White’s evolution is interesting in itself, but fortunately the album would be memorable even as a one-off.
The Civil Wars sounded like they were fit to last forever, sharp lyrics delivered with perfect harmonies. The duo’s use of Americana for their own songwriting felt natural, occasionally drifting toward indie-folk, sometimes Appalachian and frequently gaining a classic pop sound. With a handful of Grammy awards, critical acclaim and commercial success, the pair were at the start of a long and influential run. They made two albums and broke up.
Five years later, we’re mostly over it, and right now might be the season when we move on. Both John Paul White and Joy Williams have new albums out, the second post-breakup solo record for each, depending on how you count Williams’ Venus variations. On his side, White makes a natural shift, moving away from the sort of Americana tones he’d made a career of and toward a more classic Nashville sound. If Williams headed for the front porch (one that’s cleaned up), White took himself to a countrypolitan studio.
A few tracks epitomize the shift. “Heart Like a Kite” could have come from anywhere in the last 50 years of Nashville, a slow track that watches a heart slowly break as White worries about the time when he’ll “run out of string.” The arrangement keeps some space in it—he doesn’t give in to the full lushness of his countrypolitan influence—but it knows just when to bring in that steel guitar. “This Isn’t Gonna End Well” combines White with Lee Ann Womack for a big duet. The orchestration and the vocal approach each position White firmly in his new musical camp.
Of course, the strength of the album comes not just from White so effectively adopting some new sounds. It comes through the strength of his songwriting. Bobby Braddock gets co-writing credit for “This Isn’t Gonna End Well,” helping build the straight-line connection between White and George Jones. Bill Anderson makes a couple appearances, too, but The Hurting Kind comes, as expected, from White, with the couple guest credits merely a bonus. The title of “I Wish I Could Write You a Song” suggests it simply enters another number into the writing-about-writing category, but White reaches deep for a moving piece. He blends lines like, “I wish, I wish you could climb in my heart/ Down where the real feelings are/ You’d hear a real work of art,” with his band’s controlled swells to depict not only his longing and frustration, but also his wholeness in near consummation.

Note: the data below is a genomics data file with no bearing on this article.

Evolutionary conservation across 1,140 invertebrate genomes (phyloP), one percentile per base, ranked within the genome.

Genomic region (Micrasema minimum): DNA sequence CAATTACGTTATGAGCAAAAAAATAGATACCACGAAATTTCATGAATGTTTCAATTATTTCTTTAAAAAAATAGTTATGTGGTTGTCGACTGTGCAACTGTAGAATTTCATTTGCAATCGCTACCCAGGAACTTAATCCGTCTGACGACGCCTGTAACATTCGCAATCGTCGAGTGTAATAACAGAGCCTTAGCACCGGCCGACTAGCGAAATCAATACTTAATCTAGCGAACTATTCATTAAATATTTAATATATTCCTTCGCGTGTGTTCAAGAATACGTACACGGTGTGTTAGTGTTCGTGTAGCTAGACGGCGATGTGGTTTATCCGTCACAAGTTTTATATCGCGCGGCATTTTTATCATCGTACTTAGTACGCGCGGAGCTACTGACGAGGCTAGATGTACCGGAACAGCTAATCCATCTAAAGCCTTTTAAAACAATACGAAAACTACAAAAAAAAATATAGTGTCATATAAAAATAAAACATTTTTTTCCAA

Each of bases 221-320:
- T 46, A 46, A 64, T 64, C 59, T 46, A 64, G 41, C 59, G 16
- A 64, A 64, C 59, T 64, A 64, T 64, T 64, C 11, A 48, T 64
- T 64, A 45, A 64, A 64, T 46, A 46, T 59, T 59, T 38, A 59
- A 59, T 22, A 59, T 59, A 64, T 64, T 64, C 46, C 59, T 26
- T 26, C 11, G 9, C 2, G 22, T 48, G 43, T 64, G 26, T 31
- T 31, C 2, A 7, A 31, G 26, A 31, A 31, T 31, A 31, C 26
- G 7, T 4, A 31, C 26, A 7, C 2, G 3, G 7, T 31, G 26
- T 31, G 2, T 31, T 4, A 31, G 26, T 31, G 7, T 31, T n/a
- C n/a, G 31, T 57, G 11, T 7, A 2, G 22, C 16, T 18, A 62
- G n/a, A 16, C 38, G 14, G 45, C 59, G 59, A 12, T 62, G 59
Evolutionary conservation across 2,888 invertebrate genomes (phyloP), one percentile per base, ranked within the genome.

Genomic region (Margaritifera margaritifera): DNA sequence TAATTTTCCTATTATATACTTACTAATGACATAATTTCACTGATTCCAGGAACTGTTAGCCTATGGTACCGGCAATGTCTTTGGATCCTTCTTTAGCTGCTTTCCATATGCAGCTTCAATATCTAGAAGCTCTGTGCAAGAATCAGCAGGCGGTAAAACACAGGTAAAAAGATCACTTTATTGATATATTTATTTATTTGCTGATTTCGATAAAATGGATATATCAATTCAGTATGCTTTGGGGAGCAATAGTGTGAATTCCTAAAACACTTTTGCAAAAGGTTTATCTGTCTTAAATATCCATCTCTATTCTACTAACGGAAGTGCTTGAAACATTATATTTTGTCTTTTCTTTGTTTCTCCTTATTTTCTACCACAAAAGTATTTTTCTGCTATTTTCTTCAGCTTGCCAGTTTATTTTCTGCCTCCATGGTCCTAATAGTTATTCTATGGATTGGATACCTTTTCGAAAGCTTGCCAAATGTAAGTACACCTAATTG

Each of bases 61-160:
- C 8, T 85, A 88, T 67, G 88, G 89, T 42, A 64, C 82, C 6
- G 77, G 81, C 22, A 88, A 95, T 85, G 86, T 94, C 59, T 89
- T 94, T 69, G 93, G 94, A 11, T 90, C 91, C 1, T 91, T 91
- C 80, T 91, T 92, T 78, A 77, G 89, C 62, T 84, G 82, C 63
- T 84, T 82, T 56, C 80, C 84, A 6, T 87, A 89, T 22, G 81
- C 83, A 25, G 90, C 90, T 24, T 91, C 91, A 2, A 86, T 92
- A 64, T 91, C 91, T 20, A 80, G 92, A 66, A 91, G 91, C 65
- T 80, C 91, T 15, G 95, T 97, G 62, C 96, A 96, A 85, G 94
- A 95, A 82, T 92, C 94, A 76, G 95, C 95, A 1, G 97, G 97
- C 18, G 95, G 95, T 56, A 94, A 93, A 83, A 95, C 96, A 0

The title track connects the White’s previous work with this new direction. It has more folk-pop than anything else on the disc, but it doesn’t back away from Nashville. White sounds at home here, and it’s a reminder of how comfortable he is in a simple setting, without any of the flourishes around him on the rest of the disc. Maybe it’s that comfort that keeps the bigger sound well heeled, an approach that keeps The Hurting Kind grounded even as it pursues new ambitions. White’s evolution is interesting in itself, but fortunately the album would be memorable even as a one-off.